Friday, April 18, 2008

Two more questions

1. We only found 20 MRSA cases(by searching V09) in the hospital file, and only 9 patients in the patient conditions file,are these whole MRSA cases or are there more cases in the data set?
2. For the part 2, whether the ultimate objective is to reduce the total cost for MRSA (prophylactic + treatment), or the costs for all the other infections.


Dmitriy said...

That's an excellent question.

Nick said...

Apologies for the delay - we're looking into this one.

Nick said...

OK, we're back.

It was an excellent question. Skewed distributions make for interesting problems but this seems a little extreme. As a result, we have decided to change to target variable to a different, more common infection - pneumonia.

Patients with pneumonia can be identified by the ICD-9 codes in the range 480-486.

Unless I'm missing something (else), the challenge problems remain otherwise unchanged, and the clinical relevance is approximately the same.

Sorry for the confusion.

Igor said...


I just wanted to clarify the task. If I understand modified #1 correctly, the task is to predict which patients will acquire pneumonia during hospital stay. If so, which variable in the data file indicates whether patient acquired pneumonia in the hospital or entered the hospital with pneumonia? The closest I can guess is SPECCOND in hospital file, however it's unclear. Please advise...


Nick said...

Returning to Caren's second question: What we're asking you to do in part 2 is to estimate the cost specifically related to nosocomial pneumonia, and trade that off against the cost of the proposed prophylactic regimen.

As for Igor's question - how do you know if the patient picked up the infection in the hospital, or came in with it - there is no perfect answer to this, but we will follow up with some guidance soon.

Nick said...


For part 1, we're going to stick with any diagnosis of pneumonia as the target, just so we have a definite target variable and can evaluate the results unambiguously.

For part 2, we're looking for something more realistic, which requires estimating the costs for nosocomial pneumonia, which is not clearly identified in the dataset. See next post, passed along from Pat Cerrito.

Nick said...

I think that there are three variables that need to be considered here instead of just one:

Also provided are the following unedited variables: hospital inpatient stays related to a medical condition (SPECCOND); the reason the person entered the hospital (RSNINHOS); any operation or surgery performed while the respondent was in the hospital (ANYOPER)

SPECCOND is a yes or no and relates to the value of RSNINHOS:


Patients entering for 1, 3, 4, 5 with a diagnosis of pneumonia have a nosocomial infection. Patients entering for 2 may or may not have a nosocomial infection. Pneumonia is not treated via surgery.

Marie and Michele said...

1. Most of the patients in the hospital data set have records in the conditions data set. However, the conditions data set covers many more patients. Assuming that the DUPERSID is the unique identifier for an individual patient, and noting that there are multiple records per DUPERSID, the conditions data set covers 43,151 patients, while the hospital data set covers 11,846 patients. Of these 11,846 patients, 11,724 are represented in the conditions data set.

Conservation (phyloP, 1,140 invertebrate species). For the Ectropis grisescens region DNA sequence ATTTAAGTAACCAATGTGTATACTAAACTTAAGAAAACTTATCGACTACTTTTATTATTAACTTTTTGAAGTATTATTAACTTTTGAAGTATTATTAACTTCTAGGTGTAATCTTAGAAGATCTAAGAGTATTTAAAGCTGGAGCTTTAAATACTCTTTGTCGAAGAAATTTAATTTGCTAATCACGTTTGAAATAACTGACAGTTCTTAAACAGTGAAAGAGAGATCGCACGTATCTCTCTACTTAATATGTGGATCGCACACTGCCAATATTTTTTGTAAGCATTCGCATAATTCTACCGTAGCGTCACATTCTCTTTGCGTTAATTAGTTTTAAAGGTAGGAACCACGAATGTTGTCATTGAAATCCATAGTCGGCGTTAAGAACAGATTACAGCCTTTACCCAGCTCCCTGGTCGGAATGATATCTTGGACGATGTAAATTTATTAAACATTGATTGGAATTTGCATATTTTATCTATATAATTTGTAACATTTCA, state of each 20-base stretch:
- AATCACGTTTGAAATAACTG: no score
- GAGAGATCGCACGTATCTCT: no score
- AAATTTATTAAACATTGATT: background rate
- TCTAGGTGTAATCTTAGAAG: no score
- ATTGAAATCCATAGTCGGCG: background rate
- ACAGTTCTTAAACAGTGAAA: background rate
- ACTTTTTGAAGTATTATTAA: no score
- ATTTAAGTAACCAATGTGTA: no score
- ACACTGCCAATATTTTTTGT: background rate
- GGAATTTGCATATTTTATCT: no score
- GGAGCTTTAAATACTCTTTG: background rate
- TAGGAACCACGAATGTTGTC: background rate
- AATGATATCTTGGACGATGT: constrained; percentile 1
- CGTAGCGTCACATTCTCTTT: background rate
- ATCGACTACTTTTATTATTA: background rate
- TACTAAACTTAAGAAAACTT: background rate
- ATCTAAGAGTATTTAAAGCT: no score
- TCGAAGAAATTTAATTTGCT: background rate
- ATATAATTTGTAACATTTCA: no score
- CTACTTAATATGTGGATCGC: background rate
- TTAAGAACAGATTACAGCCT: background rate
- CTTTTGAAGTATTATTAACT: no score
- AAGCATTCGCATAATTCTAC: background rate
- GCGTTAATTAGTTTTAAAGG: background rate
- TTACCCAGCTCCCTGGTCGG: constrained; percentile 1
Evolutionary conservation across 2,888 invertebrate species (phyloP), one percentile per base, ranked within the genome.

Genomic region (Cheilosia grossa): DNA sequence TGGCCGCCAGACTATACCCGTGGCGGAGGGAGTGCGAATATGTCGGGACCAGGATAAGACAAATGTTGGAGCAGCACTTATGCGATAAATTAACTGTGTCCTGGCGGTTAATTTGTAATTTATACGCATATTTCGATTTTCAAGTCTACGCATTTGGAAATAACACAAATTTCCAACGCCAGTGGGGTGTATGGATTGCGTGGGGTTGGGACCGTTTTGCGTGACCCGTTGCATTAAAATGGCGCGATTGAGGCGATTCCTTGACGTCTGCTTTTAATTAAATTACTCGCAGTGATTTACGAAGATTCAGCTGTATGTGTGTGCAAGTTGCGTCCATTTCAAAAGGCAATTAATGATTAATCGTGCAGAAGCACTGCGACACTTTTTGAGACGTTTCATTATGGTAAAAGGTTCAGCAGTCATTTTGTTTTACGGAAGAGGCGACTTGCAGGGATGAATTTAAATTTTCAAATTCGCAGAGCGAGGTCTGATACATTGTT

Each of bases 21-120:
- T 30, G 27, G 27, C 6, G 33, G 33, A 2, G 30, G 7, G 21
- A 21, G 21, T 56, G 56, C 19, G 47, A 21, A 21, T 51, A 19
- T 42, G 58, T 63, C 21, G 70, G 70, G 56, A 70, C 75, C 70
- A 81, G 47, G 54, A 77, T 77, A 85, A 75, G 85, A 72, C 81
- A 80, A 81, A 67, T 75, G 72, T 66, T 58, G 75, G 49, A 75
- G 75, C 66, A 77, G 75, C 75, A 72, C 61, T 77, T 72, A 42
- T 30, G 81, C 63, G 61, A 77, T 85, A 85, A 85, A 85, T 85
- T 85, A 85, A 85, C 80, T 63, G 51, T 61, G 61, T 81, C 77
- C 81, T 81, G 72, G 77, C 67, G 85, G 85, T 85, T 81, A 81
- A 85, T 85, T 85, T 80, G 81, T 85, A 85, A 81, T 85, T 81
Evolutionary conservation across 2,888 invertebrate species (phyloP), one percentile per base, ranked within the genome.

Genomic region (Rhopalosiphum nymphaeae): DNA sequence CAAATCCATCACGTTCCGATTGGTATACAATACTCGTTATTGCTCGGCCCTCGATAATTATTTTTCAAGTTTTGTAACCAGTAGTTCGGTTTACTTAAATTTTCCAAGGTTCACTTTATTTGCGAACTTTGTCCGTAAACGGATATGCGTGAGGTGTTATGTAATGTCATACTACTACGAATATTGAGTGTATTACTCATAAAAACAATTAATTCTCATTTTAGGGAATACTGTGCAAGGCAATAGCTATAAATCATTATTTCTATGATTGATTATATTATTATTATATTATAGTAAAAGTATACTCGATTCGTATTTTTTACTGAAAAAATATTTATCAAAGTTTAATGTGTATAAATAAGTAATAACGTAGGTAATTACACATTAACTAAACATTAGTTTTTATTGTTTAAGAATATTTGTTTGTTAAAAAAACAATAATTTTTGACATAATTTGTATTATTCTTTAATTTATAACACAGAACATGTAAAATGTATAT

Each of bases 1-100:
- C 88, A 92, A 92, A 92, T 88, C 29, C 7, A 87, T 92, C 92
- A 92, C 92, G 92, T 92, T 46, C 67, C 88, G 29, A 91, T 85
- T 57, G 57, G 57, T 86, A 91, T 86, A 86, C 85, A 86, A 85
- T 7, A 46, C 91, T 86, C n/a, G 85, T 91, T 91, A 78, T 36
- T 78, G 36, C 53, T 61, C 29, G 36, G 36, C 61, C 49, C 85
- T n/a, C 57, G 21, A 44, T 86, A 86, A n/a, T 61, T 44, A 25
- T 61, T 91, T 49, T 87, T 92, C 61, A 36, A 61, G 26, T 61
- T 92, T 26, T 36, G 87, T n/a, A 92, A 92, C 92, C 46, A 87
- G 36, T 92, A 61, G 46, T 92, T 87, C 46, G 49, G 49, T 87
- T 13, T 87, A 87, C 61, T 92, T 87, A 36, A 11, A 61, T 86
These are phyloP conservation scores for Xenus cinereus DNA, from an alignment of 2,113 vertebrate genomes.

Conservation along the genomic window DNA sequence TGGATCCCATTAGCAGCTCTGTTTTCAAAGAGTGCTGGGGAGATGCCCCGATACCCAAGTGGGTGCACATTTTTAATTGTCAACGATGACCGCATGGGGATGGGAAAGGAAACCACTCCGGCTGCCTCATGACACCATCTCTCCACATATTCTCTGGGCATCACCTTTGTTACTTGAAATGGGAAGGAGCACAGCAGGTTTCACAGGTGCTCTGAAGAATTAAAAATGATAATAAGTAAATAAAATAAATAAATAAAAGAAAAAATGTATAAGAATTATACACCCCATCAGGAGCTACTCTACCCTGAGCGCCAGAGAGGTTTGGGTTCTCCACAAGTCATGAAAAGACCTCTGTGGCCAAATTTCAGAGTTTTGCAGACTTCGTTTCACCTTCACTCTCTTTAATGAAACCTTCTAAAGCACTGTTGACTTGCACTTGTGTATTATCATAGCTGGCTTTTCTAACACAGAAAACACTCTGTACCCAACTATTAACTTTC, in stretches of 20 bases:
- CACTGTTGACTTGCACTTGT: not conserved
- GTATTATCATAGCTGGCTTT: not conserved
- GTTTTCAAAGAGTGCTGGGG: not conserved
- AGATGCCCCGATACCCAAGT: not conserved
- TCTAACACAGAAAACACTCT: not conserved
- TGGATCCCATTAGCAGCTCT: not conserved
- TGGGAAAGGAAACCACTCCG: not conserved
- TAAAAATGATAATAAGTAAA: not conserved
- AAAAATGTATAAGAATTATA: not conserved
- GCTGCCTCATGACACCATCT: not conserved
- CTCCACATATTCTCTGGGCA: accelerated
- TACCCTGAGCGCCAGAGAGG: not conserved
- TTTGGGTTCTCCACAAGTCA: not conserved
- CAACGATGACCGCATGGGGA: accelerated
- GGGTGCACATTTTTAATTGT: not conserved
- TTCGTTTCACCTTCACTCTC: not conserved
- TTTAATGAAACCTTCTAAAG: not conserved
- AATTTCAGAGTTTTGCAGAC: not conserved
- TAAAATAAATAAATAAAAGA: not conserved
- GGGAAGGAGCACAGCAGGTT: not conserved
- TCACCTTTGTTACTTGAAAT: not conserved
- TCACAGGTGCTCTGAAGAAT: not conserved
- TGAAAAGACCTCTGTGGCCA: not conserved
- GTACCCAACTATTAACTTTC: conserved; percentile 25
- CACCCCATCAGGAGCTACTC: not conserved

Both the conditions and the hospital data sets contain information on patients with pneumonia. There are 971 patients in the conditions data set with at least one ICD9CODX value between 480 and 486. In the hospital data set, there are 278 unique DUPERSIDs with at least one of Icd1x, Icd2x, Icd3x, and Icd4x between 480 and 486. (These 278 patients all appear to be in the conditions data base as well, with a code of pneumonia for at least one record.)

Our first question relates to the relevance of the conditions data base. Since there does not appear to be any way to determine if pneumonia for these patients was nosocomial, the conditions data set seems not to be relevant to classification into a "likely to contract nosocomial pneumonia" group. Are we correct in this conclusion?

2. Related to the first quesion, what exactly does the variable ICD9CODX in the conditions data set represent? How does it relate to the four diagnosis codes in the hospital data?

3. Back to the hospital data set. What exactly does SPECCOND represent? How does it help identify the nosocomial pneumonia cases? The definition is vague, and does not correlate directly with RSINNHOS. For example, there are 238 records where SPECCOND is 2, so the hospital stay is not related to the condition. One would suspect that nosocomial pneumonia cases would be included in this number. However, of the 257 records that show pneumonia codes in one of the four ICDx variables and where SPECCOND is not missing, all have SPECCOND = 1.

So, SPECCOND does not help in determining nosocomial. Now RSINHOS may help, as indicated in the blog. However, if one looks at those patients with a pneumonia code and with a 1, 3, 4, or 5 RSINHOS code, one finds exactly 19 such patients. As for ANYOPER, there are 15 patients with operations who had pneumonia as well. These 15 patients have an overlap with the 19 patients, giving us a total of 24 patients whom we can be reasonably sure contracted nosocomial pneumonia. (This does not seem like a big improvement over the situation with 20 MRSA patients!) Is our logic in reaching this conclusion flawed?

4. In the medication data set Rx0304, it is not clear what the nine variables on the Type of Pharmacy Provider (PHARTP1 through PHARTP9) represent. How do these nine variables relate to a single prescription?